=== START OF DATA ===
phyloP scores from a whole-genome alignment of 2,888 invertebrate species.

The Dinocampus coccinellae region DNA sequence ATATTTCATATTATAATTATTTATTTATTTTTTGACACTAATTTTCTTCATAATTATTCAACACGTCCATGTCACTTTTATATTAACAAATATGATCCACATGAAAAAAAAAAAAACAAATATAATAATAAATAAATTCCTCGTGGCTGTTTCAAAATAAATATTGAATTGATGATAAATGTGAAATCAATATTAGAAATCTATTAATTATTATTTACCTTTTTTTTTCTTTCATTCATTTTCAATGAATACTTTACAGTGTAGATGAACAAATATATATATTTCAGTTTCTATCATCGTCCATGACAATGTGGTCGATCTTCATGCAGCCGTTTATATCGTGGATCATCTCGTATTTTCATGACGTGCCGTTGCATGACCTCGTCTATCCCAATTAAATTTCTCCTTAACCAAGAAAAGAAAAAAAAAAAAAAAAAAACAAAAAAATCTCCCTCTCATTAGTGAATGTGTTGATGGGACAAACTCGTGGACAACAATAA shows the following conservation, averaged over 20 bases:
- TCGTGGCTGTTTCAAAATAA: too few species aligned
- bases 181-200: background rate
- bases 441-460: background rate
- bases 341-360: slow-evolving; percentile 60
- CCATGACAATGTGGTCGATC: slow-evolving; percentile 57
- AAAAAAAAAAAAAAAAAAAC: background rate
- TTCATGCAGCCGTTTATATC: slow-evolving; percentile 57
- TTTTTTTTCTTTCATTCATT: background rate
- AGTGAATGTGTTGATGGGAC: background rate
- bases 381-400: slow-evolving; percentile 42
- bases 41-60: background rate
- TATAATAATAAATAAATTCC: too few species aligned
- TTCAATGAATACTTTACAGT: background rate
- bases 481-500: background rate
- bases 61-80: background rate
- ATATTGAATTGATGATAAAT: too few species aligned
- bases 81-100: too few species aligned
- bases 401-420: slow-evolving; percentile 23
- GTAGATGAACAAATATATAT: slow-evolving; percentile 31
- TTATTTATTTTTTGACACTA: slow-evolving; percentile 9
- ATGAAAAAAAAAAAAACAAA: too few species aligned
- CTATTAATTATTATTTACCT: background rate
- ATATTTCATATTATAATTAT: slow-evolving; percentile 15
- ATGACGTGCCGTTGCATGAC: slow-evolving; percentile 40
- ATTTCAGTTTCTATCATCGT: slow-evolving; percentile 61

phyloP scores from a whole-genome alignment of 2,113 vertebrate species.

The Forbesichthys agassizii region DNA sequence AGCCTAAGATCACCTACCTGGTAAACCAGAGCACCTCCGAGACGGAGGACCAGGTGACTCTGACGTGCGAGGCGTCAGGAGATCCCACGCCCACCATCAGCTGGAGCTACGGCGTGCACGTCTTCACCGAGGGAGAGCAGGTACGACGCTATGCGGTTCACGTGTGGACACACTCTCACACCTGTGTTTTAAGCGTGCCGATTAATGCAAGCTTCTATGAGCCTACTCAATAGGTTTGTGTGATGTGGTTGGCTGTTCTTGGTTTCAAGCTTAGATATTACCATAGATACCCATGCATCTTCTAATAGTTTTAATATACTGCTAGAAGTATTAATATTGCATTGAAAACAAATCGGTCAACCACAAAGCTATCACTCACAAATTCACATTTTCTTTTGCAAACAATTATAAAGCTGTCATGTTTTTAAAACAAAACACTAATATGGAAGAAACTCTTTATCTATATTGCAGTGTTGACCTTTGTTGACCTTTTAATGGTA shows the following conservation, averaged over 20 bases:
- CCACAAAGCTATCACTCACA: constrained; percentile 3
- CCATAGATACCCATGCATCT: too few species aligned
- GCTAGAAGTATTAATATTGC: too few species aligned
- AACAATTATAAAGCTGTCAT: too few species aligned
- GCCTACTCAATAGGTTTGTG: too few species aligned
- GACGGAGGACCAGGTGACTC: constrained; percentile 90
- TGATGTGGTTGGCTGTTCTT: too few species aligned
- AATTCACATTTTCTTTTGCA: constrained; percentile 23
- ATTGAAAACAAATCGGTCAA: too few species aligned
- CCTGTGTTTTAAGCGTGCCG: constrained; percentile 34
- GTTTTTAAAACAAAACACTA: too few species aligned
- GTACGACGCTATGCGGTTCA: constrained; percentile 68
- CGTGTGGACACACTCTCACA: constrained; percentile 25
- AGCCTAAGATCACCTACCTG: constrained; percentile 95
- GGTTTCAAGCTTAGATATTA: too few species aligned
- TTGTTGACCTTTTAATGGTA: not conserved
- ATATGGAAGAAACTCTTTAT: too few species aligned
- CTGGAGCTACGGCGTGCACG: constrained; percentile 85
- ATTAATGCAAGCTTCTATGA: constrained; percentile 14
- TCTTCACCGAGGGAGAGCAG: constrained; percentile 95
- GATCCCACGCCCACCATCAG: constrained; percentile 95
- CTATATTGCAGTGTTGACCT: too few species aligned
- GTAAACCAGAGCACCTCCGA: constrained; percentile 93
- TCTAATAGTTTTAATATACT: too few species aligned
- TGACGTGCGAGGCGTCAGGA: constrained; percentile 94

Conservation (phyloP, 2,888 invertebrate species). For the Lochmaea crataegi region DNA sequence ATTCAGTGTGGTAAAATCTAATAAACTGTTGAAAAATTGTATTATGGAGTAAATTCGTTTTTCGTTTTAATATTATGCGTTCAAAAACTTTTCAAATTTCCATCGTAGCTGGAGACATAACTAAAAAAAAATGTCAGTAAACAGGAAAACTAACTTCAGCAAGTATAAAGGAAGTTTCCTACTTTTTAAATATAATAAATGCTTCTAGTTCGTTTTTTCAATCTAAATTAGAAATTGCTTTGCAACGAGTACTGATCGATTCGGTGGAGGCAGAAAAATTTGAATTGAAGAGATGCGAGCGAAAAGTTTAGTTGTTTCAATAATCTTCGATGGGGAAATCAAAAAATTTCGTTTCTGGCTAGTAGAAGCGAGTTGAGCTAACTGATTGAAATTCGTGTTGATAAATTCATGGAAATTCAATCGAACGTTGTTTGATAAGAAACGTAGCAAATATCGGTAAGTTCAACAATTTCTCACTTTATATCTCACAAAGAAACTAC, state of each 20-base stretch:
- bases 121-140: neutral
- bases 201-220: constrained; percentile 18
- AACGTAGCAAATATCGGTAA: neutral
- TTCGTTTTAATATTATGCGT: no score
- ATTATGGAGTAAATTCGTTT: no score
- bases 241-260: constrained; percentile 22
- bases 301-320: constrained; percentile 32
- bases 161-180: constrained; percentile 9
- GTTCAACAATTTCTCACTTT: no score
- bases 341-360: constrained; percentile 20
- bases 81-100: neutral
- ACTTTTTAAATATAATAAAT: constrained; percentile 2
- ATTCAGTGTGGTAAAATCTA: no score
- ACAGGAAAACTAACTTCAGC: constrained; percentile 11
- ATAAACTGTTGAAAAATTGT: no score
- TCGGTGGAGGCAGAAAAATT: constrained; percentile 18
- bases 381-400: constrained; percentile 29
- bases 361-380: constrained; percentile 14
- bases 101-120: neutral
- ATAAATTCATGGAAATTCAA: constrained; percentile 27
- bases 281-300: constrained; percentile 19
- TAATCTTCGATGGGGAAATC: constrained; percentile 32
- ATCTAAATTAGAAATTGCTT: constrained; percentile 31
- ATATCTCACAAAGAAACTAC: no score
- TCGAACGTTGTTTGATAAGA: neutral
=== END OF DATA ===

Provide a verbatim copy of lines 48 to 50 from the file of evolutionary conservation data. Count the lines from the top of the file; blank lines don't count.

- ATTAATGCAAGCTTCTATGA: constrained; percentile 14
- TCTTCACCGAGGGAGAGCAG: constrained; percentile 95
- GATCCCACGCCCACCATCAG: constrained; percentile 95